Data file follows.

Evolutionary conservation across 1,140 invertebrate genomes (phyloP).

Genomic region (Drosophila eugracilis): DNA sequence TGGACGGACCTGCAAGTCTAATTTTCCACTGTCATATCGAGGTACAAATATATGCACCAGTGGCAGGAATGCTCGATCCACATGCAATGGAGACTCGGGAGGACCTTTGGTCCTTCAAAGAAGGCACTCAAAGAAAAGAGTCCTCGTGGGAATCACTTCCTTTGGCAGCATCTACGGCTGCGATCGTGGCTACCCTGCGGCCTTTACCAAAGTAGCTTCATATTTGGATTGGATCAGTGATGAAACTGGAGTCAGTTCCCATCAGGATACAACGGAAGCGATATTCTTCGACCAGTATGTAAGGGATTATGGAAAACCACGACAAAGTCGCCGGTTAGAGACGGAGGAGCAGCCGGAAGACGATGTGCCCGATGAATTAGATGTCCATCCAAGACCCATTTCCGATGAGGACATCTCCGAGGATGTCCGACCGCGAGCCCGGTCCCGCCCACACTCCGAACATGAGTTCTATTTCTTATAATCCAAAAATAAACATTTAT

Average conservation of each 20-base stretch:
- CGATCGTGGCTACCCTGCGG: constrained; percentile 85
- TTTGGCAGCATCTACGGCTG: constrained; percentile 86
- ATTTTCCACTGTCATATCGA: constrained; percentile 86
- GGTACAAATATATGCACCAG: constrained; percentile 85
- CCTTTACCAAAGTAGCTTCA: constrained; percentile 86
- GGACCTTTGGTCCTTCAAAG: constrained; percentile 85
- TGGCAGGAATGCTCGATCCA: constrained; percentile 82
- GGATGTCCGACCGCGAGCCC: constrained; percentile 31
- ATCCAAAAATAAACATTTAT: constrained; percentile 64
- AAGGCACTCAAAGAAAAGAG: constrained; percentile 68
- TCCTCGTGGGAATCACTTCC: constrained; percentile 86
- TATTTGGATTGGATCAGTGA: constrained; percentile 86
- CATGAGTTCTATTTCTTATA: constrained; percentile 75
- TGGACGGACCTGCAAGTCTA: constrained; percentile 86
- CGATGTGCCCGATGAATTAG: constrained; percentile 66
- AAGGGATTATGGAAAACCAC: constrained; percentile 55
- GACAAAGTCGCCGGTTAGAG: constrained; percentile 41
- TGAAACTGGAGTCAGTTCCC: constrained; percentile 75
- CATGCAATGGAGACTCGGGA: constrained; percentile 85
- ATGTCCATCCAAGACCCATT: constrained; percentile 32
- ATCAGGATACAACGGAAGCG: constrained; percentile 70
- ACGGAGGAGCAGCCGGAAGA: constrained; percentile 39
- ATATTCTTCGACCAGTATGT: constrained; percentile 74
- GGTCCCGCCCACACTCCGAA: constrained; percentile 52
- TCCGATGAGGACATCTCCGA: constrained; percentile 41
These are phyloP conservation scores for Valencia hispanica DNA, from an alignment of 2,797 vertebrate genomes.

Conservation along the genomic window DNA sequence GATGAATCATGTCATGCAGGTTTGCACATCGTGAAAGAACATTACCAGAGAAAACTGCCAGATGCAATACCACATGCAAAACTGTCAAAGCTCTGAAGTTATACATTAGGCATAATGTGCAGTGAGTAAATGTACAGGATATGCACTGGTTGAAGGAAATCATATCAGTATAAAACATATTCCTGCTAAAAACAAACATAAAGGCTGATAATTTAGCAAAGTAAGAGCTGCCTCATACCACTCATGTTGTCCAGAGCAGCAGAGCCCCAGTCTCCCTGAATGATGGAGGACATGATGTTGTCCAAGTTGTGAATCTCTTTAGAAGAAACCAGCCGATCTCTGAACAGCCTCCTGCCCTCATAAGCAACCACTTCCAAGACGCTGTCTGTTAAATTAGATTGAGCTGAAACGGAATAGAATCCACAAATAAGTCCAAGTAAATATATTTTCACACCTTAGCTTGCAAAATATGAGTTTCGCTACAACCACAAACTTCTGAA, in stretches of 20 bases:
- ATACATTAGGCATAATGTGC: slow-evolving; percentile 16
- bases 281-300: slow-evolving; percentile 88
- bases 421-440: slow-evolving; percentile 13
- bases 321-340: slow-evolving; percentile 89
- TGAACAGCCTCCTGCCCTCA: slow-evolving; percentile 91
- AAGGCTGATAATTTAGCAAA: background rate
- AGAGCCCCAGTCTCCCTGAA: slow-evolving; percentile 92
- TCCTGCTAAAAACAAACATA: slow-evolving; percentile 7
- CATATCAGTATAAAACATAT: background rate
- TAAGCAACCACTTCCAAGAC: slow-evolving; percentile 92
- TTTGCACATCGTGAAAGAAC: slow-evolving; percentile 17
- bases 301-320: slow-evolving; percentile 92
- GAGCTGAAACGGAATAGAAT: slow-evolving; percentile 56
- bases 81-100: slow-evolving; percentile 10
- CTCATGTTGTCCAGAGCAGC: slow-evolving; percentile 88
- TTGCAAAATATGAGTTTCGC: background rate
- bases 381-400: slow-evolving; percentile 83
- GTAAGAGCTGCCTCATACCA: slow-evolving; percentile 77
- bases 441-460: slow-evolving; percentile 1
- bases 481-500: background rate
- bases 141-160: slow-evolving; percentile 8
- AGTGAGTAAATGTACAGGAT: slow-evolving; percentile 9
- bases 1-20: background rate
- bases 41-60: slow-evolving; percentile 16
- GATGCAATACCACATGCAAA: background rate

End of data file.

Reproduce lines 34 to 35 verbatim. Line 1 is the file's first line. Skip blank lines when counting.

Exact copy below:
- bases 321-340: slow-evolving; percentile 89
- TGAACAGCCTCCTGCCCTCA: slow-evolving; percentile 91